When do I become a Kiwi?
Published 2007. Contact: James Liu
This research examines how New Zealand migrants think of themselves in terms of their social identities as New Zealanders, and/or as members of their ethnic heritage community. Ethnic communities in New Zealand have identified acculturation (the process through which migrants adapt to their new surroundings and the reactions of the host community to them) as an important area in need of research.
The research particularly addressed an integrative approach to acculturation - how migrants put together their ethnic heritage with the changes associated with becoming a New Zealander.
Most participants' acculturation orientation was not necessarily connected to the identity label they chose for themselves. For example Kiwi/New Zealander versus an ethnic label like Chinese or a hyphenated label like Malaysian-New Zealander. Choice of ethnic label was often attributed to the way the participants felt they were perceived by mainstream New Zealand society.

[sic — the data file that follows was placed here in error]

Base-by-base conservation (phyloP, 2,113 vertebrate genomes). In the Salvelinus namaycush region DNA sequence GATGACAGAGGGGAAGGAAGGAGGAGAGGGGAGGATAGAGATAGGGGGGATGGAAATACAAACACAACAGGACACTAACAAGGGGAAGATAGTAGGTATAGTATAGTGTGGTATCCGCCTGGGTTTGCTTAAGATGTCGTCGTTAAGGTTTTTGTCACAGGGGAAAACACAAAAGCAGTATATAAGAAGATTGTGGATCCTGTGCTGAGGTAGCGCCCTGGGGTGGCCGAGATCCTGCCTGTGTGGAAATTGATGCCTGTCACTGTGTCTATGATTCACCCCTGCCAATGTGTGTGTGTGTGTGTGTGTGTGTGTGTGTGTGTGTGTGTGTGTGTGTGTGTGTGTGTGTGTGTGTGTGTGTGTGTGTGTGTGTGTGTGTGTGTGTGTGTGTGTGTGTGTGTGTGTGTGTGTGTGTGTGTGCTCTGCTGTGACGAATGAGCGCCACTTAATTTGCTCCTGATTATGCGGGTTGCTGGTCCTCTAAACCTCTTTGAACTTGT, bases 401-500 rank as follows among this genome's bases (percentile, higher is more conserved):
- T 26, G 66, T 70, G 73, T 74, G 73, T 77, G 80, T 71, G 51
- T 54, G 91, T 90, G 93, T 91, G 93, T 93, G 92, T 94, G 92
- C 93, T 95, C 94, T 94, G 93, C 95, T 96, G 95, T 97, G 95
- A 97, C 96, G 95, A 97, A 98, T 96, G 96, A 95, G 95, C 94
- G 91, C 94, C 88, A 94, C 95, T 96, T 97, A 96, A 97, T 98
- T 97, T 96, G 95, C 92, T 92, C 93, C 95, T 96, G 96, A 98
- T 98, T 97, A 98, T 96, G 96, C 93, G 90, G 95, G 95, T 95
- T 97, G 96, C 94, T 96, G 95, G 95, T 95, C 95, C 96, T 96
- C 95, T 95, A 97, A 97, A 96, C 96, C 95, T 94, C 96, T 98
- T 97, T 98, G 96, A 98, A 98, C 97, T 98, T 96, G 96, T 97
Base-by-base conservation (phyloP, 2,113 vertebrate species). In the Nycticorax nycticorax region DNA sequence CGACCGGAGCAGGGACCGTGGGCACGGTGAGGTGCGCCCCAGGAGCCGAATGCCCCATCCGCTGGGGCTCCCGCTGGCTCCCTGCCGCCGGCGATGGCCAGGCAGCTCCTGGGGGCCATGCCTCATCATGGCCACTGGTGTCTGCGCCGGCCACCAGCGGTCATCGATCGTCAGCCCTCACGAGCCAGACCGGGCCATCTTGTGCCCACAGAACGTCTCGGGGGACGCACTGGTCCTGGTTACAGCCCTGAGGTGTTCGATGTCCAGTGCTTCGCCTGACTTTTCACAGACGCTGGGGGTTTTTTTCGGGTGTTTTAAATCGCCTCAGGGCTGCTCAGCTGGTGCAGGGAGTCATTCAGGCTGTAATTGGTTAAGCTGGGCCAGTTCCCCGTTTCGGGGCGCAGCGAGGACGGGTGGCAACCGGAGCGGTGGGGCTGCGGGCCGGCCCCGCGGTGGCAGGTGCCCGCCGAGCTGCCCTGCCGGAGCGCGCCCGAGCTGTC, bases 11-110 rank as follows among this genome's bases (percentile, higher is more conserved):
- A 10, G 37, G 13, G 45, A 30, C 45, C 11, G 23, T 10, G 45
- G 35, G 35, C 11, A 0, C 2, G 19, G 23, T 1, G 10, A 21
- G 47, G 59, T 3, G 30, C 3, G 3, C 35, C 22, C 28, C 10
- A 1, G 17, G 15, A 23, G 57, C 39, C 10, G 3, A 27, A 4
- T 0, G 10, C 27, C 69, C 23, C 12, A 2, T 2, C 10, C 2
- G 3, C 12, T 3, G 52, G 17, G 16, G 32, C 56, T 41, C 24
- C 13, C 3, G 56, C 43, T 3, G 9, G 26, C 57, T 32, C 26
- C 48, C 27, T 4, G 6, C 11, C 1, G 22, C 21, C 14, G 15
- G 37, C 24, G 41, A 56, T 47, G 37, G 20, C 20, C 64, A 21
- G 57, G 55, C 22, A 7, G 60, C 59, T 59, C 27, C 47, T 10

Participants reported both adapting to New Zealand ways and giving up elements of their heritage cultures. They also described things they were not willing to surrender like language and values. Respecting the local culture, interacting with locals, and fitting in were described as ways to "become a kiwi".
The results of this research can improve psychological theories of acculturation which are being used around the world both for scientific research and to help migrants understand how they can best adapt to new societies.
You can read the report "When do I become a Kiwi?: A Qualitative Account of New Migrants Experiences in New Zealand" here.